Learning outcomes

At the end of the module, students will be able to:

Knowledge and Understanding
LO1 transform and realise the outcomes of a design research and development project into a holistic plan for the production of the practice intended;

Cognitive Intellectual Skills
LO2 work independently, managing complex problems and tasks, critically analysing their own work and defending it including in the context of ethical issues arising;

Transferable Skills
LO3 show their work in a fully contextualized way and to a professional standard, explaining or illustrating their position in their field, their strengths and interests and how they can continue to develop their professional capacity;

Subject Specific Practical Skills
LO4 carry out such a plan, achieving professional standards of project management and realisation  or visualisation as appropriate and expected in the related, evolving and emerging sectors.

Assessment strategy

At regular critiques or tutorials students are expected to produce a coherent account of their project progress, together with critical evaluation of successes and failures to date. Formative feedback will be given in response to the project plan. The final mark is given at the end of the module, following assessment of a comprehensive portfolio of all relevant developmental and presentation work and the final outcome itself. Satisfactory completion of relevant technical/ workshop activities and continuing independent practice will also be monitored.

All students are required to undertake formal interim presentations with evidence of continuous reflective journals responding to studio critique and tutorial guidance. Work presented will be subject to formal studio feedback from a panel of disciplinary specialists. This will inform final assessment marks and must be considered and acted upon by the student.

Work must be carefully organised and presented to a professional standard to indicate the development of work and the content clearly labeled. Students are required to attend timetabled studio and workshop sessions.

Bibliography

Core Text:
Barthes, R. (1987) Image  Music Text : Harper Collins
Begleiter, M. (2001) From Word to Image: Storyboarding and the Filmmaking Process, Michael Wiese Productions
Eisner, W. (2008) Graphic Storytelling and Visual Narrative: Principles and Practices from the Legendary Cartoonist: W.W. Norton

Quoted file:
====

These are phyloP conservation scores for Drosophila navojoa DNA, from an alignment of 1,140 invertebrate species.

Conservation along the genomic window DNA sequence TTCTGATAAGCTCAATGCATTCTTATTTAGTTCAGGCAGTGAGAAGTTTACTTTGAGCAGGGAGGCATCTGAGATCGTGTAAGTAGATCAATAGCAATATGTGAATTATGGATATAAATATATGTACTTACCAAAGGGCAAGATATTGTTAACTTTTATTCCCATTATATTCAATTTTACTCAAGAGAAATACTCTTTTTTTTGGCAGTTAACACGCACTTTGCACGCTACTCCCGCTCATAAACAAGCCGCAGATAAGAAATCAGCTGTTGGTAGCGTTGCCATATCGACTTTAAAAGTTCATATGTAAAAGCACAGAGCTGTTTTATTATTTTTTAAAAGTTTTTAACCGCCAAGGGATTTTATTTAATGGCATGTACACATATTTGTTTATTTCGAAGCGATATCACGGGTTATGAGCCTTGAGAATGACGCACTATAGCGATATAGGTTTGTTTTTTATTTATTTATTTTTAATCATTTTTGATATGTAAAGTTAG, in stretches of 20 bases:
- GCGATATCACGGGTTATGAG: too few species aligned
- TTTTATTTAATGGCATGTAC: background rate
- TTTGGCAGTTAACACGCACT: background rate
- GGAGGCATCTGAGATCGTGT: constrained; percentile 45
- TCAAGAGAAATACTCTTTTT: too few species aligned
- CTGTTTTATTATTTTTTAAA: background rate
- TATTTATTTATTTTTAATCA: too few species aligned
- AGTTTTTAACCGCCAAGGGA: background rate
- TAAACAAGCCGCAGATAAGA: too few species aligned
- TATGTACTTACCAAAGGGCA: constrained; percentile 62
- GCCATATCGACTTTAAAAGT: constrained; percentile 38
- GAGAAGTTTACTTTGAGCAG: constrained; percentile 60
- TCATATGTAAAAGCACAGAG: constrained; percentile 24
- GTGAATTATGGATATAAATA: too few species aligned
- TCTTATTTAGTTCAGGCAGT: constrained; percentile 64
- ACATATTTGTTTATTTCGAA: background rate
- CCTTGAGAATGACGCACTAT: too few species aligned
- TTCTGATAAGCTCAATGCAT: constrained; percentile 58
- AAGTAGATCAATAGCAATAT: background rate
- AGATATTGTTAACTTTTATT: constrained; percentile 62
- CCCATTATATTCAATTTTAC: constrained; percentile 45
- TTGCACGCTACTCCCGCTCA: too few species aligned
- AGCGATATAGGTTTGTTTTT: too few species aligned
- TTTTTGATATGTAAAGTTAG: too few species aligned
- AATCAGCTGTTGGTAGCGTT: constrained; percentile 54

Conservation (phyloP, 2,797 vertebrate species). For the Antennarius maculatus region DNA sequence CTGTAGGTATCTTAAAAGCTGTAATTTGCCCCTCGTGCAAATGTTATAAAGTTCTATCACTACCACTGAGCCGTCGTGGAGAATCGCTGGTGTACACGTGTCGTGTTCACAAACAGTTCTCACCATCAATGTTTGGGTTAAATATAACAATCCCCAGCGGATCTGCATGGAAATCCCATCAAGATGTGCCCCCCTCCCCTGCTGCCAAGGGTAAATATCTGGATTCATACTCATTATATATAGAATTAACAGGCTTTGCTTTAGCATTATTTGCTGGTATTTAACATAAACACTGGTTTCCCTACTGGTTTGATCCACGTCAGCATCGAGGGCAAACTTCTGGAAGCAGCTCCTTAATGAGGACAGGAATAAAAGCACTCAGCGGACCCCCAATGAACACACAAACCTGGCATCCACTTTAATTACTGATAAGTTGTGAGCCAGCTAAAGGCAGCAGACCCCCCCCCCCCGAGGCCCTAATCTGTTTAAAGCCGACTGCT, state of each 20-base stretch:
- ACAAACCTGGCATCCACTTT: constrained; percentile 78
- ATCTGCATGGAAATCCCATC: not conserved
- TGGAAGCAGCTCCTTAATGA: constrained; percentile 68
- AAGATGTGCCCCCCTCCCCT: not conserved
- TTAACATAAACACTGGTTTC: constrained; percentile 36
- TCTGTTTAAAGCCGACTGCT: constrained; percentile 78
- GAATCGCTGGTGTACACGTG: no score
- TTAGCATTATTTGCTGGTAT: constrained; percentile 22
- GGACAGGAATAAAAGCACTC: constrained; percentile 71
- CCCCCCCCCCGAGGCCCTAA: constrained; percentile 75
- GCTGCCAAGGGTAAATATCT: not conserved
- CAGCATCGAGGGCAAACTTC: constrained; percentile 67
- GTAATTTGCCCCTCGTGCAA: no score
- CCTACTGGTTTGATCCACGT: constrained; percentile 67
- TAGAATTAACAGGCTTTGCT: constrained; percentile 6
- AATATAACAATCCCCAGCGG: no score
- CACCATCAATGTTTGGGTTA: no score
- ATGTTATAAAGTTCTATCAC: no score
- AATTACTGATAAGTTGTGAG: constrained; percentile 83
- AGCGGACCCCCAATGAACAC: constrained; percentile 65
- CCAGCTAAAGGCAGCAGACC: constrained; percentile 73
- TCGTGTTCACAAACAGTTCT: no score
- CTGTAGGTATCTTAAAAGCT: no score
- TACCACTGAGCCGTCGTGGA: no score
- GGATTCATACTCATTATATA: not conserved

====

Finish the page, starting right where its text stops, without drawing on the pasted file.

Kress, G. and Van Leeuwen, T. (2015) Reading images, The Grammar of Visual Design: Routledge
Murch, W. (2001) In the blink of an eye a perspective on film editing, Silman-James Press
Thompson, K. (2001) Storytelling in the New Hollywood: Understanding Classical Narrative Technique, Harvard University Press.

Other Texts:
Benjamin W. (2008) Art in the Age of Mechanical Reproduction, Penguin Books.
Berger J. (2009) Why Look At Animals, Penguin Books
Berger, J. Savage, J. (2008) Berger On Drawing, Occasional Press
Booker, C. (2016) The Seven Basic Plots - Why We Tell Stories, Bloomsbury
Busch, A. (2005) The Uncommon Life of Common Objects, Metropolis
Caputo,T.  (2002) Visual Storytelling: The Art and Technique, Watson-Guptill
Chapman, J. (2005) Emotionally Durable Design, Earthscan
Collington, M. (2016) Animation in Context: A Practical Guide to Theory and Making, Bloomsbury
Dexter E., Jana R. (2016) Vitamin D: new perspectives in drawing, Phaidon.
Eisner, W. (2008) Graphic Storytelling and Visual Narrative: Principles and Practices from the Legendary Cartoonist, W.W. Norton
McClean, S. (2007) Digital Storytelling: The Narrative Power of Visual Effects in Film, MIT Press
McCloud, S. (1994) Understanding Comics: The Invisible Art, William Morrow
Rothman, J. (2011) Drawn in: a peek into the inspiring sketchbooks of 44 fine artists, illustrators, graphic designers, and cartoonists, Quarry Books
Wigan, M. (2007) Thinking Visually, Worthing : AVA Publishing
Zeegen, L. and Roberts, C. (2014) Fifty Years of Illustration, Laurence King

Journals:
Laura Mulvey Visual Pleasure and Narrative Cinema (1975) - Laura Mulvey Originally Published - Screen 16.3 Autumn 1975 pp. 6-18
Eye Magazine
Dot to Dot
The Journal of Illustration http://www.illustrationresearch.co.uk/
https://www.intellectbooks.co.uk/journals/view-Journal,id=233/

 

Websites:
E-Flux Journal  http://www.e-flux.com/journal/
The Serving Library http://www.servinglibrary.org/
The House of Illustration https://www.houseofillustration.org.uk/
The Association of Illustrators https://theaoi.com/

Other:
Boyle, G. (2003) Design Project Management, Ashgate Publishing
Cooper, R. and Press, M. (1994) The Design Agenda, Wiley
McLuhan, M. and Fiore, Q. (2008) [1964] The Medium is the Massage; An Inventory of Effects, Penguin Classics

Additional texts and other reference materials will be identified by studio tutors annually